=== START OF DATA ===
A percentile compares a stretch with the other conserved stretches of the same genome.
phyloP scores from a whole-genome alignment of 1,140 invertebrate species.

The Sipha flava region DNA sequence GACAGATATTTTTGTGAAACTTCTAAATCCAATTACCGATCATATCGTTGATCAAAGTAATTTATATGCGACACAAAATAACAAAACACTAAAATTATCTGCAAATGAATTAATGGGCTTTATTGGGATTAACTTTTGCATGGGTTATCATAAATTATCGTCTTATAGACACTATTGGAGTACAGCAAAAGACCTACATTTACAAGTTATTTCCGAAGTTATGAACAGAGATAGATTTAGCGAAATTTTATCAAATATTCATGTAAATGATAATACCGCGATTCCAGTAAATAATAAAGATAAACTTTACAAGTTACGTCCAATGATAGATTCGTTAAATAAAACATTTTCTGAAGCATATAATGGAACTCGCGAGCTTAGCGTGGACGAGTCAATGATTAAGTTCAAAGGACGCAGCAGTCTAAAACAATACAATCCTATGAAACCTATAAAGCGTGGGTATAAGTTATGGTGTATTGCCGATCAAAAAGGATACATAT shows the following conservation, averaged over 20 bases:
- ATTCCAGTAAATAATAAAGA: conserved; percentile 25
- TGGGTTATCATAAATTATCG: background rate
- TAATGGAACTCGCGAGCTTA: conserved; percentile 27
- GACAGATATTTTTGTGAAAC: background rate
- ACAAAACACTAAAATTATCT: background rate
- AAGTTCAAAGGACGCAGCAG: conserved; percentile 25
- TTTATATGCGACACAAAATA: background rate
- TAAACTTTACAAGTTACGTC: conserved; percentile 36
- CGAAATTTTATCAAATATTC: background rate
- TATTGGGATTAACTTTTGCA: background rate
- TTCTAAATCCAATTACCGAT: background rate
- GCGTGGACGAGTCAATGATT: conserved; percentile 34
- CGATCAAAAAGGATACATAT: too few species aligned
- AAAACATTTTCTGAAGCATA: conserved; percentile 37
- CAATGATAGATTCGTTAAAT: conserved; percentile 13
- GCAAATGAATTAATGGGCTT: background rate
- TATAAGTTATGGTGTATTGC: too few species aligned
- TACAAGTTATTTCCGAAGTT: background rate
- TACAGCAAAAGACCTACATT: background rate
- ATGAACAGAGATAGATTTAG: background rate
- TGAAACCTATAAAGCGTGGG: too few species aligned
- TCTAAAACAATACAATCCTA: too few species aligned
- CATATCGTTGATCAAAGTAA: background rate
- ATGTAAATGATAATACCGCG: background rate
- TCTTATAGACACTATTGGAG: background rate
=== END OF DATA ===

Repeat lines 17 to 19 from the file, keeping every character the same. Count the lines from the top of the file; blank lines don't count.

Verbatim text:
- AAAACATTTTCTGAAGCATA: conserved; percentile 37
- CAATGATAGATTCGTTAAAT: conserved; percentile 13
- GCAAATGAATTAATGGGCTT: background rate